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Beyachad Nenatzeach – Together we will prevail

Young Judaea Alumni Volunteers in front of Achim Leneshek - Brothers in Arms
Young Judaea alumni at Achim Leneshek - Brothers in Arms

I am on a plane on my way home from leading a Young Judaea alumni trip to Israel, where we spent 6 days volunteering, bearing witness by hearing stories from survivors, victims, and heroes, and seeing firsthand the physical, emotional, and spiritual toll of this war. The alumni spanned from ages 35 to 75 and represented a range of Young Judaea experiences from our summer camps to our gap year, to our year-round youth programming. What united us was the single-minded mission we were on: to listen, to learn and to help.

Young Judaea Alumni Volunteers in front of Achim Leneshek – Brothers in Arms

This is the first trip to Israel I have led since October 7th, and I had assumptions of what Israel might be like at this time, but what I could not have been prepared for was the atmosphere/the avira of unfolding trauma in Israel. It is very hard to process or move on when it is not yet over. Everyone has a personal connection, someone lost, someone missing, someone serving in or near Gaza or on the Lebanon border. What you feel when talking to people is that there has been a rupture. Not only because of the profound losses but also because of many of the things that Israelis held to be true are now in question.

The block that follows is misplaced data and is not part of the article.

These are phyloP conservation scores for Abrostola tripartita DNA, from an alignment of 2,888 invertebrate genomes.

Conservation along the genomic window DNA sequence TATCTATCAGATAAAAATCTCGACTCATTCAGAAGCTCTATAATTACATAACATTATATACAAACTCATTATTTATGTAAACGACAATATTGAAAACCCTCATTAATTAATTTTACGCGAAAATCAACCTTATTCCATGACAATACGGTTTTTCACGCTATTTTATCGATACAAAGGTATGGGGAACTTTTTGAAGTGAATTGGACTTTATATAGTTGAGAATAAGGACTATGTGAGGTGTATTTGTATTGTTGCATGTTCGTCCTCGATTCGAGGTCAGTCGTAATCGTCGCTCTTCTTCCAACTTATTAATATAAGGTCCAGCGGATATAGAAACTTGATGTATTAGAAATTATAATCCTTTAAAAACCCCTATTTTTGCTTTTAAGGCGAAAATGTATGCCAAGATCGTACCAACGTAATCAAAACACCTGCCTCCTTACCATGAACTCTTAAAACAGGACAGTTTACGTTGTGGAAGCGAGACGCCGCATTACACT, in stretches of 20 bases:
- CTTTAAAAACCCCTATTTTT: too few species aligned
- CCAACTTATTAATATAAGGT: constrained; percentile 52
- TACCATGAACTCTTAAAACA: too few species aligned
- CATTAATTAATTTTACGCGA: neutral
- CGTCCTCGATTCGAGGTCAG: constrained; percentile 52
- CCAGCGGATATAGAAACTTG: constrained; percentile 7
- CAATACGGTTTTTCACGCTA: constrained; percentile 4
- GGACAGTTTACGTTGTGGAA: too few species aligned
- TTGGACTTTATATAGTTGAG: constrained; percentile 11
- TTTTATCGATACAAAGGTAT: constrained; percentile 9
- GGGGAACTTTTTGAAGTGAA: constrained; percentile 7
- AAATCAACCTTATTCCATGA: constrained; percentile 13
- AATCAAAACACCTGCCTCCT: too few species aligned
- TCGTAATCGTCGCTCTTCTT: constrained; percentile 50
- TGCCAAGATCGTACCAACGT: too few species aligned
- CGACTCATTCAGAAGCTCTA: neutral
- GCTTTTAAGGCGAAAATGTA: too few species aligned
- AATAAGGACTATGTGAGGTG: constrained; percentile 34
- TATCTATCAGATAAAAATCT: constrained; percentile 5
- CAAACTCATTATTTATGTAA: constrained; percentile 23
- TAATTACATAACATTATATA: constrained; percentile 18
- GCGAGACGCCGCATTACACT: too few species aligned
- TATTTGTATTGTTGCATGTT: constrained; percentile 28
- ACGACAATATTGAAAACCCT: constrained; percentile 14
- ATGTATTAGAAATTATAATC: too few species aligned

One thing that is certain is the tremendous resiliency that is emerging in the form of volunteerism, and it is a great unifier. Israelis are a living example of “kol Israel areyvim ze ba zeh” – one caring for the other. Everywhere you look there are acts of hesed/kindness. Families setting up pop up restaurants in gas stations to serve food to soldiers, massive collection and distribution sites led by volunteers to provide essentials to displaced families, individuals taking time off of work to help farmers with their farms, so their harvests are not spoiled, and hundreds more examples of a civil society being built from the grass roots up.

A prayer circle at Kikar Hatufim – Hostage Square in Tel Aviv

Most Israelis have a clear sense of what needs to be done now, bringing the hostages home, versus what will need to be done when the war is over. They are still very much in it, and clear about the unity that should prevail at this time. As I look around, I see that people are tired, disillusioned, and conflicted. This is the most honest and vulnerable I have seen Israel in my lifetime. Perhaps it is from this authentic and raw place that we will figure out what tomorrow will look like.

As we wrapped up our trip, we wondered how we would bring home what we learned.